Step-by-step quality check

The food factories should be periodically audited by the health inspectors from municipal councils or ministry of health to ensure that packed foods strictly conform to the specified or approved quality standards. If there is any lot or batch found to be not conforming to such standards, the health authorities can direct the factories to recall the substandard/adulterated products and re-process or destroy them as may be warranted in the best interest of public health, Dr Annapure asserted.

Harsh Chopra also suggested step-to-step certification to achieve 100% safe and quality. “Our country is best known for substandard food production. To accomplish global standards not only for exports but also for domestic consumption we need to budge our focus from end-product certification to every stage certification. Indian food processors should seek certification at every stage – pre-harvest where certification companies will audit quality of seeds, ingredients; post-harvest supply chain including transportation, warehouse, storage, processing and lastly the final product,” Chopra asserted.

Three mega events

In coming years, India will host three mega sporting events namely the Hockey World Cup (February 28 to March 13, 2010), the Commonwealth Games (October 2010) and the Cricket World Cup (February 2011). These three events will witness participation and spectators from over 70-75 countries.

To feed quality and safe food, Mofpi has decided to involve stakeholders including the government, non-governmental organisations, local bodies, owners of establishments, consumers, the regulatory machinery for food safety and food certification.

Experts also expect that there would be competition between the various players in providing better quality food, which will in turn increase the incomes of the establishments and boost food certification drastically.

According to reports, the Quality Council of India (QCI), an autonomous body to establish and operate the national accreditation structure would advertise and select a suitable number of consultants/certification companies who will help the food establishments, restaurants that are participants of the Commonwealth Games 2010.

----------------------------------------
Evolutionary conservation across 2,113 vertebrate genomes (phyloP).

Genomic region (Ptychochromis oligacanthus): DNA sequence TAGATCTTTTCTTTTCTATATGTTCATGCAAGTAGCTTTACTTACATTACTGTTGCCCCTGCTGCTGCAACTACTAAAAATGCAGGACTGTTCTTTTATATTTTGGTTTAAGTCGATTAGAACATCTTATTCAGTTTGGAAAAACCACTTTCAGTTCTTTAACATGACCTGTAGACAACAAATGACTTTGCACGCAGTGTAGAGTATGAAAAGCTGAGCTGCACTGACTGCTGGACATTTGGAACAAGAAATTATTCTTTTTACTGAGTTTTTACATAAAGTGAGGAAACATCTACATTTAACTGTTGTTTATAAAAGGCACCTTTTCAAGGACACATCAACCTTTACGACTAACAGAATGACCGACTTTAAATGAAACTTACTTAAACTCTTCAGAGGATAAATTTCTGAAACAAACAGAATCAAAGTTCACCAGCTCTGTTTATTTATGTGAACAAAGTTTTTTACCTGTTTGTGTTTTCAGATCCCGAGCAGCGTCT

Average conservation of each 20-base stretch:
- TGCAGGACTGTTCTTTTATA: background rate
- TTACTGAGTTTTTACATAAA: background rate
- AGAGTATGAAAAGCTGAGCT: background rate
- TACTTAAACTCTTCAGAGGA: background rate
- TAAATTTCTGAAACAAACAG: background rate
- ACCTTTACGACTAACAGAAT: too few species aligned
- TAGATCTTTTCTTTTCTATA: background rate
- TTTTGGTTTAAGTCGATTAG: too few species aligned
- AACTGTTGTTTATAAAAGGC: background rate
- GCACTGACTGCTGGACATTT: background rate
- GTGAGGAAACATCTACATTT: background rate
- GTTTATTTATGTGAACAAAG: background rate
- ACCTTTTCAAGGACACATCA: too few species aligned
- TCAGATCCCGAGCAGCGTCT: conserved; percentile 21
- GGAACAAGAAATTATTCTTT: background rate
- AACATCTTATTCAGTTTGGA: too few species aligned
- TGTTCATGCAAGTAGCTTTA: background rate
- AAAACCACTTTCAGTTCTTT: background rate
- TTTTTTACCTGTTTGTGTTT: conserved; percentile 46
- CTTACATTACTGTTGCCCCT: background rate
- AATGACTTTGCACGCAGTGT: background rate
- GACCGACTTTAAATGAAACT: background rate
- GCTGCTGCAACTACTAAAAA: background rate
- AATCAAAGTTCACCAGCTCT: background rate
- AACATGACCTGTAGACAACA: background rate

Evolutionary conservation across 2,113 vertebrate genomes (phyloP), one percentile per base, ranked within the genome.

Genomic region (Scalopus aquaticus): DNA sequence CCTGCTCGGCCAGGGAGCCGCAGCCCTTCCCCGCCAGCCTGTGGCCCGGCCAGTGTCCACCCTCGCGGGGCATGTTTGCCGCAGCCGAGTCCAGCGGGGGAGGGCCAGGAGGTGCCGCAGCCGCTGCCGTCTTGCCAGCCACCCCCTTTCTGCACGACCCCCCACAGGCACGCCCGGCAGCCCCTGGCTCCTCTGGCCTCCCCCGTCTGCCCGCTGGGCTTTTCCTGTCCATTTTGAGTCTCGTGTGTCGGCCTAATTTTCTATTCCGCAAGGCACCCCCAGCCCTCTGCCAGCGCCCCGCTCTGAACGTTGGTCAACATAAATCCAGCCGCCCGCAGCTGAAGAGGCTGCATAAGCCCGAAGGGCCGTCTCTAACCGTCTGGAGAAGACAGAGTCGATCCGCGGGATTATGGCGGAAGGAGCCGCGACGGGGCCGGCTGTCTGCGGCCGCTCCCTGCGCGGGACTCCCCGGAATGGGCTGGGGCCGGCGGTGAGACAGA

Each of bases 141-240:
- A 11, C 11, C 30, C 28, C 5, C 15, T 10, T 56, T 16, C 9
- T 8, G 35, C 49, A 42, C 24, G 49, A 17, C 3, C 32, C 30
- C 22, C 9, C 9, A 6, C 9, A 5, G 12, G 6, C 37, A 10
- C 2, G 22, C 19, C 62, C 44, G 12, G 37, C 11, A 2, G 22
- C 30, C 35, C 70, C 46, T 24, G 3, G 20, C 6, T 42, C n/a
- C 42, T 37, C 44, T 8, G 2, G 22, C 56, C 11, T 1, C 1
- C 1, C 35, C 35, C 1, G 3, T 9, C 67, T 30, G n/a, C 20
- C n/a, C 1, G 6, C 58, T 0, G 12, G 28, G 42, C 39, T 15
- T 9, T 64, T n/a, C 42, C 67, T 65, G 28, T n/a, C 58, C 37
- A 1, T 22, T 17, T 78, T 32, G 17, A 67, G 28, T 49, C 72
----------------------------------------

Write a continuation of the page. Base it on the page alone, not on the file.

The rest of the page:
“Adequate number of certifying agencies will be identified and accredited by QCI under its existing accreditation schemes which would be utilised for auditing the food establishments,” the Council said.

The Indian industry is represented in QCI by three premier industry associations Assocham, CII and Ficci.

Food safety v/s GM food

While discussing about the ongoing debate on genetically modified and its impact on India’s export market, Dr Annapure said, “GM food is the only option we have to attain food security in present and future. In recent years the safety and quality of GM foods have been questioned but if the consumer confidence and demand is high in scientifically developed countries like the US and China one should not worry about the consequence of GM crops.”

The genetic modification is nothing but a manual cross-breeding which is similar to natural breeding. From over thousand years, many plants had hybridised its seeds with other plants through wind, insects and other mode of DNA transplants. Today, experts are following the same pattern to enhance the food grain production.